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Lincoln Electric, 67 straight years without layoffs, 82 straight years of profit-sharing bonuses ….

December 11th, 2015

Lincoln Electric, which I profiled in my book SPARK, just announced its 2015 employee profit-sharing results, backed by the firm’s now 67 years-long unbroken no-layoff promise.

2015 details (2014 in italics) with my comments further below.

 82     =  uninterrupted years paying an employee profit-sharing bonus (Lincoln has been profitable every year since 1934.)

$ 26,291   =  average 2015 bonus / permanent U.S. employee (apprx. 3,000)       (2014 $33,984 )

$ 73,543    =  average 2015 total earnings per employee  (wages/salary + bonus)    (2014  $82,903 )

$ 80 million  (apprx.)   =  pre-tax profits shared among employees (32% of pretax corporate profit)   (2014  $101 million (approx.) )

 0  =  number of layoffs in 2015    (67 years layoff free)

Lincoln (Nasdaq: LECO) remains #1 in the global marketplace for welding technology and materials.

The Guaranteed Continuous Employment Policy remains unbroken since at least 1948.  (The no-layoff track record may in fact go as far back as 1925.)  No one has been laid off at Lincoln Electric in the US for lack of work through the Great Depression, wars and the Great Recession.

My 2015 comments:

These are tough times for manufacturing globally and that includes Lincoln. The collapse in the price of oil, austerity measures in many countries, etc. have reduced spending on infrastructure and construction (for energy projects and general purposes) almost everywhere. These are Lincoln’s prime markets. The rise in the US $ has also lowered sales and hence profits.

As a result, the average bonus is smaller this year. BUT …  no one was laid off.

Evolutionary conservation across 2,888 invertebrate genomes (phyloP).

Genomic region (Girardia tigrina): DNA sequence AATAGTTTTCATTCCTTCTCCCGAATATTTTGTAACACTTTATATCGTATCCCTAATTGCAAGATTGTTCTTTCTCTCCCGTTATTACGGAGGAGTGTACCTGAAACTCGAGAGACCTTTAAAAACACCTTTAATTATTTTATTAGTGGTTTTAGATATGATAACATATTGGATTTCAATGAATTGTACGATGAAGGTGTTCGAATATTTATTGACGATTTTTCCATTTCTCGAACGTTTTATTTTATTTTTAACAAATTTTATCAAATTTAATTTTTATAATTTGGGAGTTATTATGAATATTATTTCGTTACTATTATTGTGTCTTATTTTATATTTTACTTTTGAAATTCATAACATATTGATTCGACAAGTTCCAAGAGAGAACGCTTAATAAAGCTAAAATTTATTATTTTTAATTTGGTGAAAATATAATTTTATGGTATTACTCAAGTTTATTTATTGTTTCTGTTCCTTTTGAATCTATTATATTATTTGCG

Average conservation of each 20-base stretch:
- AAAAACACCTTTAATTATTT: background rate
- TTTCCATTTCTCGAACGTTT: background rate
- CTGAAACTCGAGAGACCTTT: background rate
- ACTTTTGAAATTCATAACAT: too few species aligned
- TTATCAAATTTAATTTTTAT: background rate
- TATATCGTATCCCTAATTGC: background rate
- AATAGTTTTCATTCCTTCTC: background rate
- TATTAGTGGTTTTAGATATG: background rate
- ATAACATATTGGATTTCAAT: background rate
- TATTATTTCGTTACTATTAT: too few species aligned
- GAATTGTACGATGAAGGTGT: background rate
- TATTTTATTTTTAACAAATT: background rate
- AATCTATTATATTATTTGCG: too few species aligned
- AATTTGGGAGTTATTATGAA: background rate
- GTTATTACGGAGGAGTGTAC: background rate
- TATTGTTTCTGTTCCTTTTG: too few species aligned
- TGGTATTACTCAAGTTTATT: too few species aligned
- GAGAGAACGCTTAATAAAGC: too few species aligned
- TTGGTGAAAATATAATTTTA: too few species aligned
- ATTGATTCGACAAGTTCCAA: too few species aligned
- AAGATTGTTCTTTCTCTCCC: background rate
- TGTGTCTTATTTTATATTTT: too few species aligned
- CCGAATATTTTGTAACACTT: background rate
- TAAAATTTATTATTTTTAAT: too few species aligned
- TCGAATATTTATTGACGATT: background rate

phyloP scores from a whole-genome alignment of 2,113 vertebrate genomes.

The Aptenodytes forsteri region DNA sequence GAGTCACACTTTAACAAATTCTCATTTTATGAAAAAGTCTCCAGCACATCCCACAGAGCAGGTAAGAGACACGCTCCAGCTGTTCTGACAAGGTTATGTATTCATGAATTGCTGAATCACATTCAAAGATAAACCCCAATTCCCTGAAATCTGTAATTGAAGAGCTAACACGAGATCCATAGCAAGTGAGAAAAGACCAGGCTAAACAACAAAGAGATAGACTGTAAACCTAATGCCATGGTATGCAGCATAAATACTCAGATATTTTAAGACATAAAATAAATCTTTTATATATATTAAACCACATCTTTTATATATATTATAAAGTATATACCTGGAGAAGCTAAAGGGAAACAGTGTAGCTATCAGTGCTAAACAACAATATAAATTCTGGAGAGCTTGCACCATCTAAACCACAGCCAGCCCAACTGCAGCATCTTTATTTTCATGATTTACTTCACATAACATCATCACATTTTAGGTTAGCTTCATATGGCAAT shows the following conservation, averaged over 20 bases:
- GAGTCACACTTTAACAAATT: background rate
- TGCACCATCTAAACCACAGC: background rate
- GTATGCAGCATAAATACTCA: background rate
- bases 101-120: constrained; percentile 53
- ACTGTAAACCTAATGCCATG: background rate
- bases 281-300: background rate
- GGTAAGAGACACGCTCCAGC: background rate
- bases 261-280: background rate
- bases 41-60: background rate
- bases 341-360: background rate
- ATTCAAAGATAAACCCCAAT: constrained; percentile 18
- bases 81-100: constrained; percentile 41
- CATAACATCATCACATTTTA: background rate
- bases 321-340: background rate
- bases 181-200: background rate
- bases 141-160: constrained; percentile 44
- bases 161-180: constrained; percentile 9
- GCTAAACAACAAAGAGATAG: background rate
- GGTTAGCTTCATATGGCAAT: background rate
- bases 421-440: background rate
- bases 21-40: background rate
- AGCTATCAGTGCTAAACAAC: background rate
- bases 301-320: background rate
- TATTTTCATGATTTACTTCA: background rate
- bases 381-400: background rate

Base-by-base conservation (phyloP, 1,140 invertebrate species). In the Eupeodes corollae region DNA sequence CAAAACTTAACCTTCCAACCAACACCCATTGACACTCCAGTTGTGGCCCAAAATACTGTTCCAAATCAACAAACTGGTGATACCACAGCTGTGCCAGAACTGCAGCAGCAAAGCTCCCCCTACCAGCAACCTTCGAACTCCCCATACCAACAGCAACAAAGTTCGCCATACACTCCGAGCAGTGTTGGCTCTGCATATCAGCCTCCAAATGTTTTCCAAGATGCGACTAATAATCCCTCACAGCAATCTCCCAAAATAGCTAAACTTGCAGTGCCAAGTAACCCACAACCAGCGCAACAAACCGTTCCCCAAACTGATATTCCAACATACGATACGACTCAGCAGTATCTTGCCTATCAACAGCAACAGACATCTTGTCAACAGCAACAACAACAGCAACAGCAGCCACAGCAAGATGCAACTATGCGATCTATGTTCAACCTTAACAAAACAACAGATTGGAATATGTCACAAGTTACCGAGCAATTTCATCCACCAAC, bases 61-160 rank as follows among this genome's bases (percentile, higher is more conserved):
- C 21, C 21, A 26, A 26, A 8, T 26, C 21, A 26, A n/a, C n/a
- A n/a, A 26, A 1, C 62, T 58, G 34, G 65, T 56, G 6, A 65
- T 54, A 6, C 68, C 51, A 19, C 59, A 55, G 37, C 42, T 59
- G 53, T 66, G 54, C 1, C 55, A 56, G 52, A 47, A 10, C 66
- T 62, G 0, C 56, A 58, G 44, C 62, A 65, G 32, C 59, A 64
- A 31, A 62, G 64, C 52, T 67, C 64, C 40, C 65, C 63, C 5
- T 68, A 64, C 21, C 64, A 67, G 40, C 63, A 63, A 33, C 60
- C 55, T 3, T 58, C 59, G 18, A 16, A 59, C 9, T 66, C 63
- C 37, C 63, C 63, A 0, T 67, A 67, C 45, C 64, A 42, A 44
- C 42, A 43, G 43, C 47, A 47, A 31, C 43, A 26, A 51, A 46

For a number of months, Lincoln’s US production workers have been on reduced hours: many regularly work only 32 hours per week, the minimum guaranteed under the terms of the no-layoff promise. (Slowdowns in place in other production countries too.) This is a significant and painful sacrifice for employees and their families.

BUT … it still means steady work, no small thing compared with the unemployment office.  (Lincoln employees are covered by the no-layoff policy after 3 years with the firm.)

In 2009/10, as the Great Recession dragged on and on, non-production workers (from the President to floor sweepers) saw their salaries reduced and their workloads were often increased. (This may happen again now.) BUT ….  there were no layoffs.

​ ​ A voluntary separation program is also now being offered, as it was during 2009/10.

Lincoln Electric is an American-based Fortune 1000 multinational. In other countries where it has production facilities, it tries – under often very different legislative, labor and regulatory regimes – to treat its workers with the same respect and employment structure that US employees earn. In Canada, Australia and Mexico, profit-sharing and steady work has remained as close as possible to that in the US itself; further afield, local factors have forced many accommodations.

In the past couple of years, Lincoln has purchased some smaller welding tech companies in the US. In several cases, when offered employment under the Lincoln incentive system – with its appealing upsides of large profit-sharing bonuses and an unbroken no-layoff promise – employees in these new acquisitions have rejected the offer – because the new employment structure also requires them to embrace reduced hours in tough times and compulsory overtime when demand picks up.

Their concerns and fears seem to arise from a deep and profound lack of trust (sadly, all-too-understandable!) in modern corporate leaders that shared sacrifices by everyone in a firm in the tough times will be repaid fairly through significant profit-sharing and guaranteed steady work over the long term

Lincoln Electric has done its best to earn the trust of its workforce by keeping its people on the job through thick and thin – while remaining technologically innovative and thus highly profitable for more than a century.

This goal should be embraced by many more private sector firms and by policy makers in the public sector at all levels.

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